As Penn plans a return to in-person instruction this coming fall, it has yet to announce whether vaccines will be required for students.
Several colleges and universities have recently announced that they will require students to have received a COVID-19 vaccine by fall 2021, including peer institutions such as Brown University and Cornell University. However, Chief Wellness Officer Benoit Dubé said it is too early to determine whether Penn will require students to be vaccinated. Dubé also expressed concerns that it may not be possible to mandate COVID-19 vaccination, since the vaccines are only approved under Emergency Use Authorization.
Despite these concerns, requiring vaccination for students would come with many benefits, both for students and for the West Philadelphia community. Because of this, Penn should require COVID-19 vaccines for students this fall if legally possible, unless students have a reasonable religious or medical reason not to.
Requiring COVID-19 vaccination will keep students safer and allow them to have a more normal campus experience. If all (or almost all) students are vaccinated, this will greatly reduce the risks associated with being in a classroom, eating with friends in a dining hall, living in a dorm, and enjoying other essential components of an in-person college experience. Students who are required to attend in-person classes will feel much more comfortable knowing that their classmates are vaccinated, especially given recent data showing that vaccines developed by Pfizer and Moderna substantially reduce COVID-19 transmission. Additionally, if all students on campus are vaccinated, they may be able to participate in social activities, extracurriculars, and other events that would be too risky otherwise. This would not only help students stay safe, but also substantially improve the campus experience.
Penn should also require COVID-19 vaccines for students to protect the West Philadelphia community. Many West Philadelphia residents were upset that the University brought students back to campus this spring, as they worried this would increase local infection rates. This semester, the University experienced spikes in COVID-19 cases among undergraduate students, and many students violated Penn’s Student Campus Compact and Philadelphia guidelines for reducing the spread of COVID-19. COVID-19 outbreaks among students are unlikely to remain confined by campus boundaries, as students visit local businesses, eat at local restaurants, and travel within and outside Philadelphia. Penn should require vaccination for students to minimize COVID-19 transmission by students and reduce the harm caused by irresponsible behavior.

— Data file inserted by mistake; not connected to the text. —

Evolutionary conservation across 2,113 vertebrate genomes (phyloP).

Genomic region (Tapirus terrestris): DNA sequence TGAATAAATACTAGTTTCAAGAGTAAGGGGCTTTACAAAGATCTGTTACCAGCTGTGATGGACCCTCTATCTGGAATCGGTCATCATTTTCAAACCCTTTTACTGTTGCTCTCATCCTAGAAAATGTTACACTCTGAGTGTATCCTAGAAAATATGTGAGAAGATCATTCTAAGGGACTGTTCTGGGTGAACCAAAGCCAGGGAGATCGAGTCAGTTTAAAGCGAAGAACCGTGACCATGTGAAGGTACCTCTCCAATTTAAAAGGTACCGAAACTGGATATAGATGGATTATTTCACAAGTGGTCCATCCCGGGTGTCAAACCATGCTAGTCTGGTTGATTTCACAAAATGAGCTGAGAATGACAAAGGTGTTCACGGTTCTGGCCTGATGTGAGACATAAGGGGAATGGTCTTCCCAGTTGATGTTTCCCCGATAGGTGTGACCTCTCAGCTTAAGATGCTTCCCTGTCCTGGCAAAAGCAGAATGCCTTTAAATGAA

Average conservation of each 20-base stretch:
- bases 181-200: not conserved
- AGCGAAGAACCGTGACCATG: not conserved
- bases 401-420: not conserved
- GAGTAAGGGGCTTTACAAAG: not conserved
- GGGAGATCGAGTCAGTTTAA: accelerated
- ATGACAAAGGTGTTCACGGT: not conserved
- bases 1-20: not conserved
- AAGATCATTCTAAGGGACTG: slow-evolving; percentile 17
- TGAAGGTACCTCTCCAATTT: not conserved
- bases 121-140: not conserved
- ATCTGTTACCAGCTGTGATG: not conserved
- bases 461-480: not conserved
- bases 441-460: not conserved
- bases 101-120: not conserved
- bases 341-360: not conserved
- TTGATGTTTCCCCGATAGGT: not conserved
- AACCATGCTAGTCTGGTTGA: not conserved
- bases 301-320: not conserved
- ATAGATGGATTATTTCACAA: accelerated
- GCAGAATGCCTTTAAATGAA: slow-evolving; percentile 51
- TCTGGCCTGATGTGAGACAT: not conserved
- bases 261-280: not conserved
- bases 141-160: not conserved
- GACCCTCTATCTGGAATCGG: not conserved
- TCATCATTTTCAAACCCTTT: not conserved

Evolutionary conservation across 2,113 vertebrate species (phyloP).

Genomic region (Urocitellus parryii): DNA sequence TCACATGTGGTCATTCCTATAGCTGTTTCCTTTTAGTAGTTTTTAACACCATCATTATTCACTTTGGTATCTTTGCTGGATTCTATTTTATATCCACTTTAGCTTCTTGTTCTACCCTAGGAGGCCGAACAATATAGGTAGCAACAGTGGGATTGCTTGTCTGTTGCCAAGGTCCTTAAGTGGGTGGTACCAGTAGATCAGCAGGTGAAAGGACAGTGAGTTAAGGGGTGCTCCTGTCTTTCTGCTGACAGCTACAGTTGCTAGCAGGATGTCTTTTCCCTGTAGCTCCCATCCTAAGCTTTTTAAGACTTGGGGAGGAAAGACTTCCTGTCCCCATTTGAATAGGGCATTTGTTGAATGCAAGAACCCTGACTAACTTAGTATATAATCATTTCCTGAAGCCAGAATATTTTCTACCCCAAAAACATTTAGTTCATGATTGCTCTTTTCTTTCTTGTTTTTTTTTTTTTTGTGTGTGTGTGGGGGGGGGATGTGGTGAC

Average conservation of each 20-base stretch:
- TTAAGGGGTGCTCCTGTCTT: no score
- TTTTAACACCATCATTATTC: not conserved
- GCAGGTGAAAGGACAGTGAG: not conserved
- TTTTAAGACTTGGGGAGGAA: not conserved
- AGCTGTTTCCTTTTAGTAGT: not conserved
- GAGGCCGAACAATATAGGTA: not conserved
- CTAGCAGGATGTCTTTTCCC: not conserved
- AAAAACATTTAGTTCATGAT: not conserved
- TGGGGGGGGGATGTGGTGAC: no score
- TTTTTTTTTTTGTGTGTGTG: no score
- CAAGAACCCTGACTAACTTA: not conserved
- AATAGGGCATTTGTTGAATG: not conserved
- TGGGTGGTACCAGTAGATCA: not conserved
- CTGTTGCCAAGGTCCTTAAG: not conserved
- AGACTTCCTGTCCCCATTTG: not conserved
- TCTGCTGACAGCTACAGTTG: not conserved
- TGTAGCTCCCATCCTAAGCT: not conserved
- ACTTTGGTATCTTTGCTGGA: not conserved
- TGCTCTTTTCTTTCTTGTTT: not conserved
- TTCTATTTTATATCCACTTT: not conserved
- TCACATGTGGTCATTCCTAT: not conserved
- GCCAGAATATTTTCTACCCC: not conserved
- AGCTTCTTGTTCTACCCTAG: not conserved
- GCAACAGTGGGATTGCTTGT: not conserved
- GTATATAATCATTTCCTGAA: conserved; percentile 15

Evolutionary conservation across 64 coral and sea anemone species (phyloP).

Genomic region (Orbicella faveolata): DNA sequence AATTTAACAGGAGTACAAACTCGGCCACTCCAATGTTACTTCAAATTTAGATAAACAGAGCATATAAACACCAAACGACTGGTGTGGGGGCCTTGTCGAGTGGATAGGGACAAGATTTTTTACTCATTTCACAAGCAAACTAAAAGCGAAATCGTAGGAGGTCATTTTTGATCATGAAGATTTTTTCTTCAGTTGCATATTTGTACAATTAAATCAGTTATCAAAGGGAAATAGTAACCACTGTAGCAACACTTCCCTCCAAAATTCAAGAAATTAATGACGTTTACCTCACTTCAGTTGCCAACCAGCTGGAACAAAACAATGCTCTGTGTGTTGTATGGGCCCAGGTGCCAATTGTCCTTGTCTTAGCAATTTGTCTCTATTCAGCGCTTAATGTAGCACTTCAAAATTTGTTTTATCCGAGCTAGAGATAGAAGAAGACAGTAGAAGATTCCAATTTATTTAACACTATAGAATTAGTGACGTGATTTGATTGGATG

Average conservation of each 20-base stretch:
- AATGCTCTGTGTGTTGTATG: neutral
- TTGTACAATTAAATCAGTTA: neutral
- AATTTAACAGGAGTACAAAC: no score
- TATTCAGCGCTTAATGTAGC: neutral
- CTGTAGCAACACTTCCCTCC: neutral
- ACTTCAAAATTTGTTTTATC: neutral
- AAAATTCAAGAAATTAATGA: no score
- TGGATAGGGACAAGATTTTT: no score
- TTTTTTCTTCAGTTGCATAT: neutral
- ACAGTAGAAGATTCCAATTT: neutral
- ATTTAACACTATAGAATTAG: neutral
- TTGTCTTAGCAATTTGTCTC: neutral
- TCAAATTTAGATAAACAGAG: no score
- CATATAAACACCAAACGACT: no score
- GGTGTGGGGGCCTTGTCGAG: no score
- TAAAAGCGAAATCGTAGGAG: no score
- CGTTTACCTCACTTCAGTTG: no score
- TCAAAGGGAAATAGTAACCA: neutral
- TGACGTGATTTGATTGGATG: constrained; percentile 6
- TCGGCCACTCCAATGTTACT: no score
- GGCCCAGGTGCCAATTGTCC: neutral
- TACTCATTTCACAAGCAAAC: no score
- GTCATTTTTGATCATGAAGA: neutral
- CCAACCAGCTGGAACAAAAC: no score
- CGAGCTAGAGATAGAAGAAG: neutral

Requiring COVID-19 vaccination does not pose concerns about access, as vaccines are expected to be widely available within the next few months. All adults in Philadelphia will be eligible for vaccination beginning April 19, and in many other parts of the United States, every adult is already eligible. Based on current vaccination rates, every American adult who wishes to be vaccinated will be able to receive a vaccine over the summer. Additionally, the University is planning to vaccinate students in the next few weeks, giving many the opportunity to be vaccinated even before leaving campus this spring. Thus, most Penn students in the United States should easily be able to be vaccinated before the fall semester starts.
Despite this, Penn should recognize that some students may not be able to receive a COVID-19 vaccine. The University should offer medical and religious exemptions on a case-by-case basis and should accommodate international students who cannot receive vaccines in their home countries before moving to Philadelphia. These international students should be allowed to complete their vaccinations when they arrive on Penn's campus.
Requiring COVID-19 vaccinations for students this fall will help keep Penn’s campus and the West Philadelphia community safe, without imposing an undue burden on students. Thus, the University should follow the example of peer institutions and implement this policy.
Editorials represent the majority view of members of The Daily Pennsylvanian, Inc. Editorial Board, which meets regularly to discuss issues relevant to Penn's campus. Participants in these meetings are not involved in the reporting of articles on related topics.
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